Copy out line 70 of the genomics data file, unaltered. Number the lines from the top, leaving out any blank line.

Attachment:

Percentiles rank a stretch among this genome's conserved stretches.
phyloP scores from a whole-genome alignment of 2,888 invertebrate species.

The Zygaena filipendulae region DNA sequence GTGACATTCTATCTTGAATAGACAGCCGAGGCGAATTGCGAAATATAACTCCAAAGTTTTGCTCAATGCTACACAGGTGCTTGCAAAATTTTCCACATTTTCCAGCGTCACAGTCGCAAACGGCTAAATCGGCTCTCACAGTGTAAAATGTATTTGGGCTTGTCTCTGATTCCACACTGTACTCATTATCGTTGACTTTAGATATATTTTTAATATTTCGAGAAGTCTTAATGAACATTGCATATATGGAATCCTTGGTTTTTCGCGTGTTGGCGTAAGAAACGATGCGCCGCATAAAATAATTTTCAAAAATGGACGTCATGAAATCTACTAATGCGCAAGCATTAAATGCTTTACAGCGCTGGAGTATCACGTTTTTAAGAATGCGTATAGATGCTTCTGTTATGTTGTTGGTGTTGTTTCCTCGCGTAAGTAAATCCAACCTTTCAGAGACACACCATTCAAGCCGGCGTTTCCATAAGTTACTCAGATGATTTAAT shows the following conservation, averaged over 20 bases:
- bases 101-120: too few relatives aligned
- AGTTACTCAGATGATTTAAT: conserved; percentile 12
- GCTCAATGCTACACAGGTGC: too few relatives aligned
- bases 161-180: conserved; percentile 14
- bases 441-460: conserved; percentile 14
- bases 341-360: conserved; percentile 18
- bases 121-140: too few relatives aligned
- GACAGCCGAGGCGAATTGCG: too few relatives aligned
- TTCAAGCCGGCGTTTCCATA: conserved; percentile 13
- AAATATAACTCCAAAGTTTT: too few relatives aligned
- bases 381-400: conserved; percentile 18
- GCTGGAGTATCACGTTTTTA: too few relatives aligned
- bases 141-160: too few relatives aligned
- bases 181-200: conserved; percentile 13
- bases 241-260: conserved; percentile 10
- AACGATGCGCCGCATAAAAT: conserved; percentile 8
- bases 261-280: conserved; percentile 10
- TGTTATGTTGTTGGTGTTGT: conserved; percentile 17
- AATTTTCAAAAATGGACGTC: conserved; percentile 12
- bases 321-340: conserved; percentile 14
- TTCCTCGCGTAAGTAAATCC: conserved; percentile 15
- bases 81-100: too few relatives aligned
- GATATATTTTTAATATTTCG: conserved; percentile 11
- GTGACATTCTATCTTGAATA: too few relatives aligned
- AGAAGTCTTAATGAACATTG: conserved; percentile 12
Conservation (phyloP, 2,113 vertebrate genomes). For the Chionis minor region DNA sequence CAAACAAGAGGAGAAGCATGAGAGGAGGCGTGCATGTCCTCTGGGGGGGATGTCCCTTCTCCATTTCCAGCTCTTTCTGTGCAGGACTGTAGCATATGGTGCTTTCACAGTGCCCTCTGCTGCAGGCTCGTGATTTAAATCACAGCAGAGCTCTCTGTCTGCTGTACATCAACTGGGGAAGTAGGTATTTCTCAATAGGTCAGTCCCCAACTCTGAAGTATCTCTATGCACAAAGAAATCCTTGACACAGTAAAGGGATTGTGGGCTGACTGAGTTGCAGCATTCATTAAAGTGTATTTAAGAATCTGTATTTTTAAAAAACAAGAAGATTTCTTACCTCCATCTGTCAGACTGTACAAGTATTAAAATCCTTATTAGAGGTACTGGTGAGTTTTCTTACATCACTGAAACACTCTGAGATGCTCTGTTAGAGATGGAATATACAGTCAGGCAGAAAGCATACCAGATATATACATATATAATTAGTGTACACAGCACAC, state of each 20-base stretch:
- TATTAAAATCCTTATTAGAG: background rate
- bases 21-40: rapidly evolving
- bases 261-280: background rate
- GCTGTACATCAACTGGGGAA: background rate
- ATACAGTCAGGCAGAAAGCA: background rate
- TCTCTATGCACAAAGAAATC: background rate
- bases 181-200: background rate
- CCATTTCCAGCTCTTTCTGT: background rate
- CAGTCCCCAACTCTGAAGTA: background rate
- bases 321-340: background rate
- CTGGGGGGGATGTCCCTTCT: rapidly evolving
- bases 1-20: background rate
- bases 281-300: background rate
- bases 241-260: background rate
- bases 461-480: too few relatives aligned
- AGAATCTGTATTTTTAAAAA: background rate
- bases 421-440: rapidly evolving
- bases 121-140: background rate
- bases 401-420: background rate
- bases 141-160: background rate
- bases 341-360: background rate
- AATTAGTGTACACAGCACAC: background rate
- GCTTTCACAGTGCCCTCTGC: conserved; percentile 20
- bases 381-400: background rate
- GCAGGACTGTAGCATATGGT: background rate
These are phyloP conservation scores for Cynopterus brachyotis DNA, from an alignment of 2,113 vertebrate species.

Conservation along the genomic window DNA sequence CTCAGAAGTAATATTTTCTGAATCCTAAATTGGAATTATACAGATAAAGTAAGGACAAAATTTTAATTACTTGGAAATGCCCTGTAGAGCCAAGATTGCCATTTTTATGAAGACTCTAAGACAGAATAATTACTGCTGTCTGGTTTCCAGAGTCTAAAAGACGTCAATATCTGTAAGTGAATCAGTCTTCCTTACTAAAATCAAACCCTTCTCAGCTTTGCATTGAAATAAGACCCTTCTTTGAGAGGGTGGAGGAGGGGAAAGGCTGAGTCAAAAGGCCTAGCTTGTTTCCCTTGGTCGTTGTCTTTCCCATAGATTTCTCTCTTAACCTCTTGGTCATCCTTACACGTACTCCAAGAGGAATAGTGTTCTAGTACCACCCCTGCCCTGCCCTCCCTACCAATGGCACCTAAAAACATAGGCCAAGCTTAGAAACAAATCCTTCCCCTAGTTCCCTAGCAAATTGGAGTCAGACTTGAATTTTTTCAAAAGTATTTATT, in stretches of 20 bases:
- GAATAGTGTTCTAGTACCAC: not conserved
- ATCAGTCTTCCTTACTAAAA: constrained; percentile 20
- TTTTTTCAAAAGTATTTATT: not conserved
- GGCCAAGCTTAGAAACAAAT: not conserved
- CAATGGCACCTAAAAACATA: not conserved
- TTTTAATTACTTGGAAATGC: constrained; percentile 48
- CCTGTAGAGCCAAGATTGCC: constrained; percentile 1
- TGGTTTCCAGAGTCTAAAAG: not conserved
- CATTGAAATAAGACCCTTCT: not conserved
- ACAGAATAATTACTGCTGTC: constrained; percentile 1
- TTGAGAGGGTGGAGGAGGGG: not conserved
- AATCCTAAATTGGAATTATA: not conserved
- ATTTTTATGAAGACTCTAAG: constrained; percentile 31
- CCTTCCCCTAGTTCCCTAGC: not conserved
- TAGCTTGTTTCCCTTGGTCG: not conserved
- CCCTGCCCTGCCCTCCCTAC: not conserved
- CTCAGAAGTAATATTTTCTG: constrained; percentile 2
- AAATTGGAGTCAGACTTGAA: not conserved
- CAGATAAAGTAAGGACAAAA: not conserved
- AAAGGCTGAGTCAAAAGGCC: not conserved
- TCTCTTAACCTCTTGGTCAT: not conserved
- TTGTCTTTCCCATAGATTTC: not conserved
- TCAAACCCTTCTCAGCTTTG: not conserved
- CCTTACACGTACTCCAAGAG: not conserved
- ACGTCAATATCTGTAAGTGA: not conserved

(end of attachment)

- CCTTCCCCTAGTTCCCTAGC: not conserved